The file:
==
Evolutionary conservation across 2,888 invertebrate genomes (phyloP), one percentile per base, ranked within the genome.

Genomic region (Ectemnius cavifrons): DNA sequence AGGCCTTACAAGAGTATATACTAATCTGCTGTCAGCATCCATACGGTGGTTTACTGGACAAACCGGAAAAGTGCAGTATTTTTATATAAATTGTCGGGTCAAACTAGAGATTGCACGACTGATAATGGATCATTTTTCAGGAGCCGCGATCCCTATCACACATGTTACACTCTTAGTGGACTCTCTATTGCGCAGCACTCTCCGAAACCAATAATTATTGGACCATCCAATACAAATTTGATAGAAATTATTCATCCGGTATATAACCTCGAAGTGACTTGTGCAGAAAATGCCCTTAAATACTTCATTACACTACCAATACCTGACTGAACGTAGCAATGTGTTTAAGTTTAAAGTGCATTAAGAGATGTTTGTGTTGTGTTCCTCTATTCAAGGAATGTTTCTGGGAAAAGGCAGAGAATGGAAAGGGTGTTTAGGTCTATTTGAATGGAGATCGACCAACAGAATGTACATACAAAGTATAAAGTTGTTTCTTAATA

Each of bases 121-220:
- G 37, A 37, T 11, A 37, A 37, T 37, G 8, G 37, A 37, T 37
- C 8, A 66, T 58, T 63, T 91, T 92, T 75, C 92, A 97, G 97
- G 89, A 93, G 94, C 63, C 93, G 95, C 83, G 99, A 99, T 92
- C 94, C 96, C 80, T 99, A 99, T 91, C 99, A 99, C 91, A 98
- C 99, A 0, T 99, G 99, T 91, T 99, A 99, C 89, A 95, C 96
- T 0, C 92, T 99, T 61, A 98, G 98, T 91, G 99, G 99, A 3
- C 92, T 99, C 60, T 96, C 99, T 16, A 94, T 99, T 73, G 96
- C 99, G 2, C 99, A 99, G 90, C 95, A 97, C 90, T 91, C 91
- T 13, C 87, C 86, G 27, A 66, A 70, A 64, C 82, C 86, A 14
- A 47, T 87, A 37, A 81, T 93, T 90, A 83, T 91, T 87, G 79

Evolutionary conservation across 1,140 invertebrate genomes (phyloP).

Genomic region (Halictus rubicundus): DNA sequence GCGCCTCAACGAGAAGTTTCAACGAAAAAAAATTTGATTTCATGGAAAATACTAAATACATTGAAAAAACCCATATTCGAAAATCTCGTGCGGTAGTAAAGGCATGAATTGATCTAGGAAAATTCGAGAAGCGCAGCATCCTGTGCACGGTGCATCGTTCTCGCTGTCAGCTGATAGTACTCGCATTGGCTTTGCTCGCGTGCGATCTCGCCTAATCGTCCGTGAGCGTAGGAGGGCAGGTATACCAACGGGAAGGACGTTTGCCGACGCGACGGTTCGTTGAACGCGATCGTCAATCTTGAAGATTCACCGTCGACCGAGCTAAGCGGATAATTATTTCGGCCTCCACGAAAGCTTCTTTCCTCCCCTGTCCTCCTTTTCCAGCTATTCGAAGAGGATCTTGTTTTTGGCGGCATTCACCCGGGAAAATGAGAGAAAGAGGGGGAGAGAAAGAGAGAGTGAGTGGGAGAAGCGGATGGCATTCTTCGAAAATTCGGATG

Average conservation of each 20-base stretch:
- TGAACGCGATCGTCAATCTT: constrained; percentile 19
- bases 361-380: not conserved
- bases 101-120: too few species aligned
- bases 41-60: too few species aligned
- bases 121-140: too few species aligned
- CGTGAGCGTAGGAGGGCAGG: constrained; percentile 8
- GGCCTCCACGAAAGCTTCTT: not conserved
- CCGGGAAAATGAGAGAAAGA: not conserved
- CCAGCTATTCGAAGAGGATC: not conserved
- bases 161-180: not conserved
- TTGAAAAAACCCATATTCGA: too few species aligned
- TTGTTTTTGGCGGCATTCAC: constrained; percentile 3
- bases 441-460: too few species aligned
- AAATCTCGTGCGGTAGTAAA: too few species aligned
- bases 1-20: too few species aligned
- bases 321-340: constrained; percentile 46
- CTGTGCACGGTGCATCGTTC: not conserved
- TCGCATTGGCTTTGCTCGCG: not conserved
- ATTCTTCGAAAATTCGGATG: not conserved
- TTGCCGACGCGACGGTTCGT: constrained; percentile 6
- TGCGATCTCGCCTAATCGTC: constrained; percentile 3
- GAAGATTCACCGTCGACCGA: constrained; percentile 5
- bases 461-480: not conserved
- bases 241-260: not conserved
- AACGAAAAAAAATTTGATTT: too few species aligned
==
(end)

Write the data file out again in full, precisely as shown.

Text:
Evolutionary conservation across 2,888 invertebrate genomes (phyloP), one percentile per base, ranked within the genome.

Genomic region (Ectemnius cavifrons): DNA sequence AGGCCTTACAAGAGTATATACTAATCTGCTGTCAGCATCCATACGGTGGTTTACTGGACAAACCGGAAAAGTGCAGTATTTTTATATAAATTGTCGGGTCAAACTAGAGATTGCACGACTGATAATGGATCATTTTTCAGGAGCCGCGATCCCTATCACACATGTTACACTCTTAGTGGACTCTCTATTGCGCAGCACTCTCCGAAACCAATAATTATTGGACCATCCAATACAAATTTGATAGAAATTATTCATCCGGTATATAACCTCGAAGTGACTTGTGCAGAAAATGCCCTTAAATACTTCATTACACTACCAATACCTGACTGAACGTAGCAATGTGTTTAAGTTTAAAGTGCATTAAGAGATGTTTGTGTTGTGTTCCTCTATTCAAGGAATGTTTCTGGGAAAAGGCAGAGAATGGAAAGGGTGTTTAGGTCTATTTGAATGGAGATCGACCAACAGAATGTACATACAAAGTATAAAGTTGTTTCTTAATA

Each of bases 121-220:
- G 37, A 37, T 11, A 37, A 37, T 37, G 8, G 37, A 37, T 37
- C 8, A 66, T 58, T 63, T 91, T 92, T 75, C 92, A 97, G 97
- G 89, A 93, G 94, C 63, C 93, G 95, C 83, G 99, A 99, T 92
- C 94, C 96, C 80, T 99, A 99, T 91, C 99, A 99, C 91, A 98
- C 99, A 0, T 99, G 99, T 91, T 99, A 99, C 89, A 95, C 96
- T 0, C 92, T 99, T 61, A 98, G 98, T 91, G 99, G 99, A 3
- C 92, T 99, C 60, T 96, C 99, T 16, A 94, T 99, T 73, G 96
- C 99, G 2, C 99, A 99, G 90, C 95, A 97, C 90, T 91, C 91
- T 13, C 87, C 86, G 27, A 66, A 70, A 64, C 82, C 86, A 14
- A 47, T 87, A 37, A 81, T 93, T 90, A 83, T 91, T 87, G 79

Evolutionary conservation across 1,140 invertebrate genomes (phyloP).

Genomic region (Halictus rubicundus): DNA sequence GCGCCTCAACGAGAAGTTTCAACGAAAAAAAATTTGATTTCATGGAAAATACTAAATACATTGAAAAAACCCATATTCGAAAATCTCGTGCGGTAGTAAAGGCATGAATTGATCTAGGAAAATTCGAGAAGCGCAGCATCCTGTGCACGGTGCATCGTTCTCGCTGTCAGCTGATAGTACTCGCATTGGCTTTGCTCGCGTGCGATCTCGCCTAATCGTCCGTGAGCGTAGGAGGGCAGGTATACCAACGGGAAGGACGTTTGCCGACGCGACGGTTCGTTGAACGCGATCGTCAATCTTGAAGATTCACCGTCGACCGAGCTAAGCGGATAATTATTTCGGCCTCCACGAAAGCTTCTTTCCTCCCCTGTCCTCCTTTTCCAGCTATTCGAAGAGGATCTTGTTTTTGGCGGCATTCACCCGGGAAAATGAGAGAAAGAGGGGGAGAGAAAGAGAGAGTGAGTGGGAGAAGCGGATGGCATTCTTCGAAAATTCGGATG

Average conservation of each 20-base stretch:
- TGAACGCGATCGTCAATCTT: constrained; percentile 19
- bases 361-380: not conserved
- bases 101-120: too few species aligned
- bases 41-60: too few species aligned
- bases 121-140: too few species aligned
- CGTGAGCGTAGGAGGGCAGG: constrained; percentile 8
- GGCCTCCACGAAAGCTTCTT: not conserved
- CCGGGAAAATGAGAGAAAGA: not conserved
- CCAGCTATTCGAAGAGGATC: not conserved
- bases 161-180: not conserved
- TTGAAAAAACCCATATTCGA: too few species aligned
- TTGTTTTTGGCGGCATTCAC: constrained; percentile 3
- bases 441-460: too few species aligned
- AAATCTCGTGCGGTAGTAAA: too few species aligned
- bases 1-20: too few species aligned
- bases 321-340: constrained; percentile 46
- CTGTGCACGGTGCATCGTTC: not conserved
- TCGCATTGGCTTTGCTCGCG: not conserved
- ATTCTTCGAAAATTCGGATG: not conserved
- TTGCCGACGCGACGGTTCGT: constrained; percentile 6
- TGCGATCTCGCCTAATCGTC: constrained; percentile 3
- GAAGATTCACCGTCGACCGA: constrained; percentile 5
- bases 461-480: not conserved
- bases 241-260: not conserved
- AACGAAAAAAAATTTGATTT: too few species aligned